Sunday, April 27, 2008

One thousand to one

It's quiet right now, except for the space heater coming on to take the chill off the room. The birds chirp, singing up the sun, and outside the light is an ethereal luminous blue like a full moon on snow. My nose runs and I'm running out of tissue, but the running should stop soon now that I'm up and moving around. The gem lights in the distance fade slowly as it lightens outside and suddenly the birds quit singing, hushed as the sun wells up in the distance. All is silence except for the ticking of my fingers on the laptop keyboard and the soft hum of the fan. Now the heat comes on after being off all night. It never made sense to me to leave the heat off during the night when the nights are so cold, but that will change soon.

Lines and dialogue chase around in my mind as I search for the right combination for a story I need to finish by 11 a.m. It's still wispy in places, darting out of sight as I near to catch them and string them together. The idea's still not clear, but coming closer, clearer, brighter. After chasing around in my dreams all night the story should be a lot easier to catch in the light, but it is shy of the light, playing coy and hard to get. Maybe if I focus on this post it will think I've forgotten it and will leap out at me, fully dressed and ready to speak, because I'm not paying attention so I can grab it by the vowels and consonants, commas, periods and quotes and coax it into the light, or at least onto the page.

After a short discussion with about Great Literature and the Great American Novel and how serious writers look down on genre writers, I am reminded of conversations I had with Andre. She was shunned and slighted early in her career for being just a YA writer. Although she already had more than 100 published books to her credit, she was still just a YA writer. Never mind that she was never just anything or that, although her characters were young, her stories transcended labels; she was just a YA writer.

From where did all this snobbery and arrogance come? The classics didn't become classics in their day but the stories they told have withstood the test of time. Edgar Allen Poe's tales are still literature despite being what would now be considered genre. Does that diminish what he wrote or the characters and stories that are instantly recognizable: the raven, Lenore, The Tell-Tale Heart or Fortunato? Homer wrote down stories that had been told for centuries about Odysseus and the Trojan War, Achilles, Paris and Hector. They too were genre stories, tales of adventure, magic, love and folly. Michael Montaigne wrote about every day things, domestic trials and joys, random thoughts, society and passing thoughts he caught and wrestled to the page, little moments of life in simple language. Guy de Maupassant did the same and so did O'Henry and Twain.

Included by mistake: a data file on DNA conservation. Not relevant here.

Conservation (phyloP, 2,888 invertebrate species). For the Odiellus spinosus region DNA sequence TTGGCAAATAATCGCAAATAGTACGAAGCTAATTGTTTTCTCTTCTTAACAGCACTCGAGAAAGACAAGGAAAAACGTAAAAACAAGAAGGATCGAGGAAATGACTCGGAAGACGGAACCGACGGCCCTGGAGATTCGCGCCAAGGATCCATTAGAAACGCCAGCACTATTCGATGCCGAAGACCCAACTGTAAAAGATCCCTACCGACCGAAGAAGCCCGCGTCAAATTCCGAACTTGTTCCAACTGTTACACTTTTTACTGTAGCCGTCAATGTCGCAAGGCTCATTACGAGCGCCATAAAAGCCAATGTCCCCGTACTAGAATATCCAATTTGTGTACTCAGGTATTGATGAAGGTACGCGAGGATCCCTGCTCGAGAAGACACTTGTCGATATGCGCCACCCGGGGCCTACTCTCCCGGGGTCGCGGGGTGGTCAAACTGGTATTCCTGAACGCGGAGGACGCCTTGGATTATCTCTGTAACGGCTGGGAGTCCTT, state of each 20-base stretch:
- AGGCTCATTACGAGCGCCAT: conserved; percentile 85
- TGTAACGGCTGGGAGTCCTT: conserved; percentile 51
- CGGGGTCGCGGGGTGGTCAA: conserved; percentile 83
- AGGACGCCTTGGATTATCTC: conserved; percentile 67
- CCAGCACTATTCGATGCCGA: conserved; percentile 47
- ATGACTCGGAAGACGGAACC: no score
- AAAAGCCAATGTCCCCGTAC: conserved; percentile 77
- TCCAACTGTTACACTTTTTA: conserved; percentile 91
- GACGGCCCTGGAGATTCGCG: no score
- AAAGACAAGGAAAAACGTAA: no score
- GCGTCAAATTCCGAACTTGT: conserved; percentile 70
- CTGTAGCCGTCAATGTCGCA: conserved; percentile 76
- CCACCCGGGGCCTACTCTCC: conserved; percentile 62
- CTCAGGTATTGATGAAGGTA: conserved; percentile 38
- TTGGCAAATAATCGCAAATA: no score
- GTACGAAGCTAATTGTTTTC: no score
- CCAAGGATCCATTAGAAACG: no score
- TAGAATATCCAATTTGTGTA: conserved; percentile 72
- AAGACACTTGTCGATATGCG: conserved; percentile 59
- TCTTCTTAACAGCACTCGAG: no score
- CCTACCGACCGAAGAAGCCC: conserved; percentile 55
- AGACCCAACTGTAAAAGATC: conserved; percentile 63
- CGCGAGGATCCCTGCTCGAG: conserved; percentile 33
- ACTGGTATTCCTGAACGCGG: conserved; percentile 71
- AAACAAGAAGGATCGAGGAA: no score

These stories aren't great literature because they're laden with beautiful (and sometimes tortuous) language but because they resonate with the human experience. The words are basic and uncluttered and so are the descriptions but few can forget them; that's what makes Great Literature. It's not about high flown language or over wrought similes and clich├ęd metaphors; it's about telling a story that touches the reader in some way with truth or emotion or fancy or laughter. It's the kind of literature that leaves you feeling as though you have traveled somewhere and met people that will always remain shadow companions. It's the kind of literature that makes you want to return over and over again, stories that are familiar and yet just a little changed because you are changed by life and experience. It's Heidi and Harry Potter, Arabella and Aragorn, Red Chief and Tom Sawyer and Carrie and Christine Daae.

Don't get me wrong. I like great literature, and sometimes I even understand it, but I love genre stories because they are so much easier to relate to. Dostoevsky simply wrote stories about dysfunctional families and poverty and guilt. Henry Miller's wife, June, lamented that she thought she had sold herself to another Dostoevsky and thought Miller's work was lousy, not even as good as Anais Nin's stories, but Nin isn't remember as much for her stories as for her diaries, the simple, every day recounting of what she did and thought and felt. That, too, is literature, great literature, and so is Henry Miller.

It isn't the minute examination of a May fly moment that has no beginning, middle or end, but the books and stories that sprawl or quickly sear, chronicles of fact and fantasy, that make literature. The guilty secret of writers of great literature is that their favorite books are often genre. Laugh at J. K. Rowling's facile sentence construction and simple language or Stephen King's fantastic horror and flights of fancy, but at the end of the day it's about how many people remember the characters. It's the difference between selling one bottle of perfume for a thousand dollars versus selling a thousand bottles of perfume at one dollar.

That is all. Disperse.

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